There’s only one thing that someone who has come down off the adrenaline of such an experience deserves, and that’s some quality time in the Spa, where tranquility is the order of the day from the moment you set foot within its graceful walls. Treatments incorporate local flavours and scents, with rosewater and pomegranate providing their soothing properties in a menu of rituals for face and body. Separate suites for men and women include sauna and steam rooms, experience showers, relaxation chambers, outdoor gardens with loungers and refreshment stations at which to snack on dried fruits and nuts, whilst rehydrating with a herbal tea.
As delicious as dried fruits and nuts are, beyond the spa, a world of edible delights awaits, from the daily breakfast buffet in Al Maisan (the name means ‘Amazing Star’ in Arabic) where guests can choose from an array of temptations, to the casual elegance of Bella Vista which, located by the pool with access to Diana’s Point, offers homestyle Italian cuisine - perfect carb-loading after a morning of adventure. For that genuine ‘princess in a castle’ feeling, head to the striking tower at the far end of the main building to enjoy cocktails at Al Burj, its upper level, before descending the lantern-lit staircase to Al Qalaa, which specialises in authentic Omani and Middle Eastern recipes, beautifully served in locally-crafted ceramics.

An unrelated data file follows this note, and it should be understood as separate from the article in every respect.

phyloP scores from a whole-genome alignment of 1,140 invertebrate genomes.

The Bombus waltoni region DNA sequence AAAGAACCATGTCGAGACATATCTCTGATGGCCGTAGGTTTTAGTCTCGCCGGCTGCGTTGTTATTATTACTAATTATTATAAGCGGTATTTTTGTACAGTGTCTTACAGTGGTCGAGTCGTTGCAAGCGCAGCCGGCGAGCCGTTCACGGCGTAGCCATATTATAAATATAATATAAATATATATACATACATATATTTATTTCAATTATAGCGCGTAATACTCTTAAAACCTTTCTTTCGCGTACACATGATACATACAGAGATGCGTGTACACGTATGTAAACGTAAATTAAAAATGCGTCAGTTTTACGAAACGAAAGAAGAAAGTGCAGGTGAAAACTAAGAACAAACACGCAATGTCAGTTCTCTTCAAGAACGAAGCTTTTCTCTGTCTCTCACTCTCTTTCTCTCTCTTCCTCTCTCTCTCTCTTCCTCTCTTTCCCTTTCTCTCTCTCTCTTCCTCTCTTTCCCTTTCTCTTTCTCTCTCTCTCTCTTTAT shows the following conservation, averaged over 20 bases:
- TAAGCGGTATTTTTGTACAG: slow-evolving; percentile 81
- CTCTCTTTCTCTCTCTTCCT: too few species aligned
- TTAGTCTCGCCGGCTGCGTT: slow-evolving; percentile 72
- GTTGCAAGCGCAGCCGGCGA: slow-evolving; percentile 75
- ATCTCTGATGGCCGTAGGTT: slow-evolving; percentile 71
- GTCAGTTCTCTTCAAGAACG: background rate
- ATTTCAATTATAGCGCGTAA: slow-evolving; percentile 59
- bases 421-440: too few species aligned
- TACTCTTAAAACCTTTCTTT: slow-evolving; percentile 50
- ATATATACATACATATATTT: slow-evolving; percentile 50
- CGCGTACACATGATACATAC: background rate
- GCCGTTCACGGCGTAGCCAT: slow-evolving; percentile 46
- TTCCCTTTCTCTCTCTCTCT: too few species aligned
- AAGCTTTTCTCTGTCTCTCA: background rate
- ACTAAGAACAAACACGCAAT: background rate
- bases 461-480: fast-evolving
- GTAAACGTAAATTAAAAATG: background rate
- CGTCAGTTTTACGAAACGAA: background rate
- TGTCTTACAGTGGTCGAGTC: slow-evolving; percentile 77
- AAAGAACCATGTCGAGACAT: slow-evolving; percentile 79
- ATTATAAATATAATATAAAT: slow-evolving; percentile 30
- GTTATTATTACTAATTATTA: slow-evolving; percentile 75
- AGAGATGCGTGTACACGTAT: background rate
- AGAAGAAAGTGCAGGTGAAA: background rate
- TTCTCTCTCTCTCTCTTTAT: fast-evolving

As as been the case with every Anantara I’ve ever had the pleasure of staying at, the level of service here exceeds exceptional, with genuine warmth, as well as efficiency and capability, infusing every interaction. The Anantara Al Jabal Al Akhdar featured in BBC2’s ‘Amazing Hotels: Life Beyond the Lobby’ which saw Giles Coren and Monica Galetti experience its fortress-inspired walls. Coren’s blatant fear of heights meant that he wasn’t a fan of the Activity Wall, but even with that fact potentially clouding his judgement, he couldn’t fault the resort. The fact that I loved the vertiginous thrill of it can surely only mean that I rate the Anantara Al Jabal Al Akhdar even more highly than he did.
Anantara Al Jabal Al Akhdar Resort
Al Jabal Al Akhdar
A summary of our stay at Anantara Al Jabal Al Akhdar